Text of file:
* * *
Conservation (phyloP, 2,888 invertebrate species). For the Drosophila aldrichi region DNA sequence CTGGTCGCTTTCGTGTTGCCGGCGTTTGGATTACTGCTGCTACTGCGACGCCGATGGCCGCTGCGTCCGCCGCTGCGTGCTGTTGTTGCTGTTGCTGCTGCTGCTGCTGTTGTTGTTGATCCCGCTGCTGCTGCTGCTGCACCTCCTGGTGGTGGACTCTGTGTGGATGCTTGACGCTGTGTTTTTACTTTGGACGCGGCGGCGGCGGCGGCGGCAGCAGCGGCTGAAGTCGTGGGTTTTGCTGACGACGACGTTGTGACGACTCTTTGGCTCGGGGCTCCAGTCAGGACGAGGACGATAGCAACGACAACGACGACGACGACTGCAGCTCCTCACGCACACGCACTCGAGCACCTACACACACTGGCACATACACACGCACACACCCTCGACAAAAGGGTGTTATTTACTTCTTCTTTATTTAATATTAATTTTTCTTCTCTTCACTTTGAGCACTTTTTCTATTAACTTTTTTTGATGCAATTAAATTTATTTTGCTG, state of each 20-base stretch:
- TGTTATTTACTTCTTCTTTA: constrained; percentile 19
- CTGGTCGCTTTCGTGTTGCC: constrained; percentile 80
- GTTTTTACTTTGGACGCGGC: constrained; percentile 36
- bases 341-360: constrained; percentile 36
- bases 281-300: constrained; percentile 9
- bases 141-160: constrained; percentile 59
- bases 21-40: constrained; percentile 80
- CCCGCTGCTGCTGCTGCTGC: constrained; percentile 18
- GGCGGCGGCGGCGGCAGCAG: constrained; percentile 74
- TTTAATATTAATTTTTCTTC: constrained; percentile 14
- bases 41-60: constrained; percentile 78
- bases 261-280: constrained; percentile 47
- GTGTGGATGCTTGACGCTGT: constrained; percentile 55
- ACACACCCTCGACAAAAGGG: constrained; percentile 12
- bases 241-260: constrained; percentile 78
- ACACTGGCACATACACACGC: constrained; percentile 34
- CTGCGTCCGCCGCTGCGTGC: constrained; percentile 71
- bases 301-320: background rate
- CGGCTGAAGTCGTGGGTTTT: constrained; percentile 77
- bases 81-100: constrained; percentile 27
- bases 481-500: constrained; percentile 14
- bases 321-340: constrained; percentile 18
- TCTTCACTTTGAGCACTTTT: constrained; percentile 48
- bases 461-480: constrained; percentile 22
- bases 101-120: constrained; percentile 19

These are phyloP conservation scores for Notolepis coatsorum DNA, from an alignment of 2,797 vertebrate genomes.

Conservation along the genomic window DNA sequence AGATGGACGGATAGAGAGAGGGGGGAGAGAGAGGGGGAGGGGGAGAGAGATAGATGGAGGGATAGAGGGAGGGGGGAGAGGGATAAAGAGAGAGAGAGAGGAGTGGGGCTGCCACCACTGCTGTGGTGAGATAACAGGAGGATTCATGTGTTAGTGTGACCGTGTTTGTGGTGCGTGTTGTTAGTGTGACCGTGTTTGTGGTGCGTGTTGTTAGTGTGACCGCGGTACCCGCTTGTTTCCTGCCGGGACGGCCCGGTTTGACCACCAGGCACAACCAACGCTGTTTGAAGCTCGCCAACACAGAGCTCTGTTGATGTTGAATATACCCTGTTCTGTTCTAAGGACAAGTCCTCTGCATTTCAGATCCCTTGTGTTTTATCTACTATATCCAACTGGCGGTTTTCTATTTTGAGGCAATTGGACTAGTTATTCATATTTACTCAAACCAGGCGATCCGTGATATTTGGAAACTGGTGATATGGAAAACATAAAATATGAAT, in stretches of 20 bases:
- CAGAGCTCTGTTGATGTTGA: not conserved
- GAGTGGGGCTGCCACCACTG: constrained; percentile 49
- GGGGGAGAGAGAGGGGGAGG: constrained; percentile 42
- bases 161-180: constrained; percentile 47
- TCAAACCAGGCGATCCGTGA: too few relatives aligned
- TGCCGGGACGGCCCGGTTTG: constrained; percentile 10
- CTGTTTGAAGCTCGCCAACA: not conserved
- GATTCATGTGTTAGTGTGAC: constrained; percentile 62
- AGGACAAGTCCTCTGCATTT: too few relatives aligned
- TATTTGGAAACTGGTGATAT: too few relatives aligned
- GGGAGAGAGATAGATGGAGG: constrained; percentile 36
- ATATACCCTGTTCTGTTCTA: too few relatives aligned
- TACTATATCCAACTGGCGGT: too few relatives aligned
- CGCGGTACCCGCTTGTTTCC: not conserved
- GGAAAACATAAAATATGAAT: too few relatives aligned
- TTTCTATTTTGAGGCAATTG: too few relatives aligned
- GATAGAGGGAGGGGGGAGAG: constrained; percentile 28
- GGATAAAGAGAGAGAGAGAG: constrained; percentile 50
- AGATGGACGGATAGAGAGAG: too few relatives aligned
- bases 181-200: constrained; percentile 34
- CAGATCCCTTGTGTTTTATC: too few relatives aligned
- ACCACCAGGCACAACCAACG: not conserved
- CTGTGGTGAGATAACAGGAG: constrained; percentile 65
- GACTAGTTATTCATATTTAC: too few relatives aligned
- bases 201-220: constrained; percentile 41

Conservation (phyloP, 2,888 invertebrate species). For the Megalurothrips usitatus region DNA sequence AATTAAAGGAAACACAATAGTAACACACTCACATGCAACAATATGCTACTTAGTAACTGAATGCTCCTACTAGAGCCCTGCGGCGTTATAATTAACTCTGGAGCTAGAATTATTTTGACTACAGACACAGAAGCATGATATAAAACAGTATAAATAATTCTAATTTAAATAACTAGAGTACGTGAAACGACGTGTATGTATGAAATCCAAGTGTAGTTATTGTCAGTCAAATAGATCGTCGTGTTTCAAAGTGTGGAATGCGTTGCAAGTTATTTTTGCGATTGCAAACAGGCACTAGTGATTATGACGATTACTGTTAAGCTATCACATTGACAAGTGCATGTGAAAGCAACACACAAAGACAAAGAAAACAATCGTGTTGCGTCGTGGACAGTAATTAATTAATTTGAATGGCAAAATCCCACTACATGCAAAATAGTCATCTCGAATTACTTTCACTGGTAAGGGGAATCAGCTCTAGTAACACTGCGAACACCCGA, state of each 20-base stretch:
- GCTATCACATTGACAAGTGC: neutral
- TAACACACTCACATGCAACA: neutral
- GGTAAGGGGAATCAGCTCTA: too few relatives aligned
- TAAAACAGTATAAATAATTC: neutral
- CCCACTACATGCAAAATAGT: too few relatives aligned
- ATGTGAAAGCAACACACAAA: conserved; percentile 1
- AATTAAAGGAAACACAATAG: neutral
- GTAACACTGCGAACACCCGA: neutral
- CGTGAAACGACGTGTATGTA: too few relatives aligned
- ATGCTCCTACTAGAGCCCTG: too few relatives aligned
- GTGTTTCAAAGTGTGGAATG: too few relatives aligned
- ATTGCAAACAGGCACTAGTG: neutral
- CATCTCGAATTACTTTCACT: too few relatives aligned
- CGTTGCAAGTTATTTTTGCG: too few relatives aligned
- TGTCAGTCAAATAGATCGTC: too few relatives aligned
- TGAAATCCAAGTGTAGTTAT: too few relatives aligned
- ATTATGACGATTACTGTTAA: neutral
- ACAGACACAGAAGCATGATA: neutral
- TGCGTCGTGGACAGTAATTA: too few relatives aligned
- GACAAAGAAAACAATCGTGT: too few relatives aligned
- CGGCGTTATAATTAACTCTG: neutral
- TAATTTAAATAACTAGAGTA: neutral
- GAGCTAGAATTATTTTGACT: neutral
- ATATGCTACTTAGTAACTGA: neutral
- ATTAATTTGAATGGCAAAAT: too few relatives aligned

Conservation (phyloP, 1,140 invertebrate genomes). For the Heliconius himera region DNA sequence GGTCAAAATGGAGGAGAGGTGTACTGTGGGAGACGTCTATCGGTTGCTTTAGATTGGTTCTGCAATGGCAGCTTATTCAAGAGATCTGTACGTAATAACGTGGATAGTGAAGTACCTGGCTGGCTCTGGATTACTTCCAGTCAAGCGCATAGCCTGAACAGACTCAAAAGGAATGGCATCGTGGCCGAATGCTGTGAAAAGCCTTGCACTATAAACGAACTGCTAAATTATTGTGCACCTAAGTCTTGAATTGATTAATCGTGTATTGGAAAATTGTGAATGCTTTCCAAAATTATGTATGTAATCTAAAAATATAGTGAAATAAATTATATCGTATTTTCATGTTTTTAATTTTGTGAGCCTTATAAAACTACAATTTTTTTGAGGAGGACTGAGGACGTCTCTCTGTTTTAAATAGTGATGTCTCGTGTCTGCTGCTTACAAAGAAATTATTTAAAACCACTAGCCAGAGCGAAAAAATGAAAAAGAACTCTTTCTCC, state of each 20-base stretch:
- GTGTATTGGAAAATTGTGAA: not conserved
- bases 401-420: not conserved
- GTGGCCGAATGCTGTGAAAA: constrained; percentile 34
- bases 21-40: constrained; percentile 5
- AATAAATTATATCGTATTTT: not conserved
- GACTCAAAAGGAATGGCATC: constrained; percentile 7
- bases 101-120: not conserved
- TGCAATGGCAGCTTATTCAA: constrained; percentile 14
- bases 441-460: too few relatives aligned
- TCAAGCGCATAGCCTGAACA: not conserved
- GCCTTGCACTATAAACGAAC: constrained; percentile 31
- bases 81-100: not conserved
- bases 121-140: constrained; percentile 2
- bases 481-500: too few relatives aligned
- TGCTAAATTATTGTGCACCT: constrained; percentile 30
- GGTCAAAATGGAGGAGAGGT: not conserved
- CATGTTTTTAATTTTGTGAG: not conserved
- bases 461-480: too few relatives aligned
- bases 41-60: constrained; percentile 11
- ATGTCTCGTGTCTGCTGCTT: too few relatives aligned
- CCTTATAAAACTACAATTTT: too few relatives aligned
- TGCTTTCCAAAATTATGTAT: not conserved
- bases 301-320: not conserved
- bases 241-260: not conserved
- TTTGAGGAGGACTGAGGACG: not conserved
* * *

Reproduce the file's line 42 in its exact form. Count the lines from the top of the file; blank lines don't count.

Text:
- CGCGGTACCCGCTTGTTTCC: not conserved